If, according to T.S. Eliot, April is the cruelest month, October is the coolest month.  At least for me.  As a horror aficionado, it’s the month that fits my soul.  I grew up reading H.P. Lovecraft, Gahan Wilson, and Richard Matheson and graduated into the darkness of Richard Laymon and Jack Ketchum.  Always, of course, my reading was seasoned with a healthy dose of Stephen King.

As a reader and writer, it made sense for me to end up working in a library.  As a book lover, one of the best parts of my job is RA.  Clearly my tastes run to the weird, macabre, and horrific.  Even more clearly, that’s not necessarily what my patrons are looking for when they ask for book recommendations.  Still, what we want is the same thing—a book that pulls us in and makes us a different person than who we were before we read that book.  We come to the written word—fiction or nonfiction—for the experience.

Most of the time when I do RA I suggest books that I’ve never read and often don’t plan to.  Because it’s not about me and it’s not about what I’ve read.  What it is about is the business of books, which happens to be the business I’m in.  We ‘sell’ our product best when we give the customer what he or she came in looking for.  And if we do our job right, that person will be a repeat customer.

I work in a library whose adult patronage is not much interested in the horror genre.  However, once in a while I’ll recommend a Robert McCammon or a Joe Lansdale.  And my heart soars.

Now here it is October.  The time when even the most faint-hearted of readers is looking for something that will put some ice in their blood.  As librarians, one of our jobs is to stretch the minds of our patrons.  To help them discover new authors and new worlds.  In October, I can say, “Have you tried Dan Simmons?  Or Simon Clark?  How about Douglas Clegg?”  And then I gently suggest they keep the lights on and the doors locked.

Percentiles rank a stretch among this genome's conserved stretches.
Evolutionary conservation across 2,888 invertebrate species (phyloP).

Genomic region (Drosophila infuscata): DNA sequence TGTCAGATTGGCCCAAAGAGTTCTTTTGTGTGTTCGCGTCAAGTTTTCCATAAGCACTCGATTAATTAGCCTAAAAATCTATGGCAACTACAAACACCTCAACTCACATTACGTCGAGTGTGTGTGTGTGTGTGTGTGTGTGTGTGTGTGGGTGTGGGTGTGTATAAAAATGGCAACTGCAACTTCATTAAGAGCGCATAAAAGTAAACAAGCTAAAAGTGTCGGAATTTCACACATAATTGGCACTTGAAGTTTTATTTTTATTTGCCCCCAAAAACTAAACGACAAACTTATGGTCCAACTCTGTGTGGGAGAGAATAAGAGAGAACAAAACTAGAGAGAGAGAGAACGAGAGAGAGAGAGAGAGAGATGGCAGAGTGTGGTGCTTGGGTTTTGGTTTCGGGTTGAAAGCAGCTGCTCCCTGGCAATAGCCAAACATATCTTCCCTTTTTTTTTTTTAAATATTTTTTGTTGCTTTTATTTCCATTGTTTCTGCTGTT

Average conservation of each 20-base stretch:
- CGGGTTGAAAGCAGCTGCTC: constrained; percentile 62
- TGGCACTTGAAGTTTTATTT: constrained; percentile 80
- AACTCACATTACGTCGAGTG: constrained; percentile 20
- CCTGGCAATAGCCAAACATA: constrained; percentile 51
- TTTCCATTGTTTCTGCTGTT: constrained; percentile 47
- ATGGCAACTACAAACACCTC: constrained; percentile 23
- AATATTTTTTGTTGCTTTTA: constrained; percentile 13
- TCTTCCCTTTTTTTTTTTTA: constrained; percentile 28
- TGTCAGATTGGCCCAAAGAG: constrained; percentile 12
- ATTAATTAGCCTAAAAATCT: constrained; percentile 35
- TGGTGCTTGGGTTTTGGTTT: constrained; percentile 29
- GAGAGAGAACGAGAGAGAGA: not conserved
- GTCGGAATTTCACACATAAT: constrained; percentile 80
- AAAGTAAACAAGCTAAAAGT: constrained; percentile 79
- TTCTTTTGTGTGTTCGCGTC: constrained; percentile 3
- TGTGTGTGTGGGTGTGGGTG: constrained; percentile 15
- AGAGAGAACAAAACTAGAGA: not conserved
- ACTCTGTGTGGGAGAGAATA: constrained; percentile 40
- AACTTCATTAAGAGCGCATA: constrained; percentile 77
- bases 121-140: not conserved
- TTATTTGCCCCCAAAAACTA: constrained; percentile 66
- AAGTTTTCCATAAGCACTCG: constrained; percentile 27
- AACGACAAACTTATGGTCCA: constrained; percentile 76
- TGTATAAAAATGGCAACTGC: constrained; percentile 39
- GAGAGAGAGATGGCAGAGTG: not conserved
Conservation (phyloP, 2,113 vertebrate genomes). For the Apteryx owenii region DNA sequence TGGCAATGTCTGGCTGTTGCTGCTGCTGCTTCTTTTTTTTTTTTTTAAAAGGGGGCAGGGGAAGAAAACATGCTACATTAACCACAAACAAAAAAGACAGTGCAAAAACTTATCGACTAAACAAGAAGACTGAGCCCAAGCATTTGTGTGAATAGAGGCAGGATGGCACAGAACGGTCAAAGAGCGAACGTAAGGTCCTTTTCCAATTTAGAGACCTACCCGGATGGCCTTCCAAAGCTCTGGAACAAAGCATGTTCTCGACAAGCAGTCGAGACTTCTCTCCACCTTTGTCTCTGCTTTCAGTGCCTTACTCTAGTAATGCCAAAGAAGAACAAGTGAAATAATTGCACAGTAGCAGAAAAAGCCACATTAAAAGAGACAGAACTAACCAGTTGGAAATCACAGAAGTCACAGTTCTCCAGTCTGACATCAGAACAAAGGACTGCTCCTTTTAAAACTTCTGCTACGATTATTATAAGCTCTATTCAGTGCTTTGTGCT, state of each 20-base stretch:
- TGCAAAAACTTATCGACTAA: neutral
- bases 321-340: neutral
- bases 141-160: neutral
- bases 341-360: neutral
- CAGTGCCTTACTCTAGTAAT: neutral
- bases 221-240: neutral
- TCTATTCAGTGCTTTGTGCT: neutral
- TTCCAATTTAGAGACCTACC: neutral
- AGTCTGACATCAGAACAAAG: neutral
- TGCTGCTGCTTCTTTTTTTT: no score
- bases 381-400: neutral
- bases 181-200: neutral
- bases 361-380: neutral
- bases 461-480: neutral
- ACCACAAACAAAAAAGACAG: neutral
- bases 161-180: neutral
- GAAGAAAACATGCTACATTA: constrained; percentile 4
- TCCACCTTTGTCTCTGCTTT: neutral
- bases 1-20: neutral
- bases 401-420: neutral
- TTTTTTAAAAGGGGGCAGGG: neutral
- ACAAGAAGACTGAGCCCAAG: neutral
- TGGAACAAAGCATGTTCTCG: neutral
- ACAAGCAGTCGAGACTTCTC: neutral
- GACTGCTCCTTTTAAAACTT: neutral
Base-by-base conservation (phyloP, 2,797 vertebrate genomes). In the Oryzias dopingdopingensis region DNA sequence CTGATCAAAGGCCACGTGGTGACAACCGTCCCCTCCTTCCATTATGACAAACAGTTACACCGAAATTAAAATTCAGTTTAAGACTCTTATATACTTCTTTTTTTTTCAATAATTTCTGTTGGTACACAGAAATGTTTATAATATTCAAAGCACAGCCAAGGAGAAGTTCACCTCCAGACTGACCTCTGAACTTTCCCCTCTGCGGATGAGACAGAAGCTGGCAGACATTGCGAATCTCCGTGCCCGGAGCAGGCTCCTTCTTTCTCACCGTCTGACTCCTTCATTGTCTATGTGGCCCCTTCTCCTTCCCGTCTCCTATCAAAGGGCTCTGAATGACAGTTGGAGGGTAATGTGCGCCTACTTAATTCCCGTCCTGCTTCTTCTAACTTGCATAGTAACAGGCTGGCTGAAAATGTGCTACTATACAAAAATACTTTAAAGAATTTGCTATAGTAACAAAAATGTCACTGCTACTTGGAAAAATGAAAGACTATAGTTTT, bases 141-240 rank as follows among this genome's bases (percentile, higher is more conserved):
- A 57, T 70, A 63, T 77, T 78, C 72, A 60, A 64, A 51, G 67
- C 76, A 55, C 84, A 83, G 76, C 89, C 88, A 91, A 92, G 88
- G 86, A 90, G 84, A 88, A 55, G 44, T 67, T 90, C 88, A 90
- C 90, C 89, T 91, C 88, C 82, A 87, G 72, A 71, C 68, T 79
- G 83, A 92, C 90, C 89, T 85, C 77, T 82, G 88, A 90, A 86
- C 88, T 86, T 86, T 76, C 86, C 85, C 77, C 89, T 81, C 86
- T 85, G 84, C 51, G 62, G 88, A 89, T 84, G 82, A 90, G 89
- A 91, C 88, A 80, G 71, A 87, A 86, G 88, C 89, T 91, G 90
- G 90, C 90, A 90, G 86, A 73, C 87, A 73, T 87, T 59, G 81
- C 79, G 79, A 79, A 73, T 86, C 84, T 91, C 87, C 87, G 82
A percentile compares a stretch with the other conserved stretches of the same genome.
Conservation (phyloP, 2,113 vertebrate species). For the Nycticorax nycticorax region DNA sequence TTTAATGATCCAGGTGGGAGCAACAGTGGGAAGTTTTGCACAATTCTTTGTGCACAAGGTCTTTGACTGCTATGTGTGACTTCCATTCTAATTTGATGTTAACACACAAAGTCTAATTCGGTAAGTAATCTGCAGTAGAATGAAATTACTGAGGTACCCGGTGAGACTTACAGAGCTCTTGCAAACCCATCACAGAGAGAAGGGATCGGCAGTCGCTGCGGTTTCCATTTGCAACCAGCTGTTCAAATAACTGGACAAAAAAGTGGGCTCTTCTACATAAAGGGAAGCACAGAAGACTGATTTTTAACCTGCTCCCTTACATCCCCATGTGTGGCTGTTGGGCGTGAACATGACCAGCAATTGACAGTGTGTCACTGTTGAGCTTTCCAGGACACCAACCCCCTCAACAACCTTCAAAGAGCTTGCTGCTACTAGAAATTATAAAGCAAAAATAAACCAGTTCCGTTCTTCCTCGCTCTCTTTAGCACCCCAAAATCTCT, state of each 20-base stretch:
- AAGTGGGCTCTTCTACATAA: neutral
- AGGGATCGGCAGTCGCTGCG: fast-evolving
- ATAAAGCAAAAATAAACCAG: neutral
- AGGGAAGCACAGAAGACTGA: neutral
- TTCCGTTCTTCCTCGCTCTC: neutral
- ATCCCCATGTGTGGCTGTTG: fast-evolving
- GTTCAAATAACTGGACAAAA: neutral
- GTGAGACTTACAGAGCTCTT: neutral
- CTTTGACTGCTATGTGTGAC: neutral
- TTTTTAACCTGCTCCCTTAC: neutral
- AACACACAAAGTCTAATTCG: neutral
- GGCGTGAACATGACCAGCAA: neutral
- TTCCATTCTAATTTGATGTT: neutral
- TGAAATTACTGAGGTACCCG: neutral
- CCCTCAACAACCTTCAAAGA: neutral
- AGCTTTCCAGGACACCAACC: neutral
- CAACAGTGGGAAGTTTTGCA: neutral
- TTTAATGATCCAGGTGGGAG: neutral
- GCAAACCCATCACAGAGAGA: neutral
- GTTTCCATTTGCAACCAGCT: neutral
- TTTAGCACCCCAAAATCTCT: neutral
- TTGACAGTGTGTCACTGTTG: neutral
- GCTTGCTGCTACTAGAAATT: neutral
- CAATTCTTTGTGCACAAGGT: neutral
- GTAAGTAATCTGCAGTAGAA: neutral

Linda B. Adams is the Director of the Reading Room Association of Gouverneur, NY and a member of the Horror Writers Association.  When she’s not at the library, she’s usually writing, teaching writing, or reading.  You can find her on Twitter @lindabwriter. 

Wednesday, October 26, 2016

31 Days of Horror: Day 26: Review of The Sleepless

This is the third and final installment of my series on African Horror. I will end with a review. I hope this is helpful to my primarily Western audience, so that you can see how easy it is to suggest this diverse title to a wide range of horror readers.

Today I have a review of The Sleepless by Nuzo Onoh.  In the interest of full disclosure, I did receive an e-ARC of this title from the author in exchange for an honest review. Here is the plot description via Goodreads:
An innocent boy is lured to his death by the one person that should have protected him. Someone knows the truth about his disappearance; his little sister, Obele, a child that hears a secret voice which tells her terrible things no child should know about. Obele knows too much and must be killed. Her salvation lies in the hands of her new friends, a group of giggling little girls she meets at an abandoned "cursed house." Except their friendship comes with a terrible price. And suddenly, Obele starts to ask herself who exactly...or rather, what exactly are her new friends. Worse, how can she free the tormented ghost of her dead brother, trapped by a witchdoctor's curse? Set amidst the Biafran War, "The Sleepless" follows one child's struggles against both the natural and supernatural forces that threaten to end her life before the deadly enemy bombs can do so. And perhaps, death from the skies is a better option than the terrifying alternative. "The Sleepless" - Another chilling tale about the restless and vengeful dead by the Queen of African Horror, Nuzo Onoh."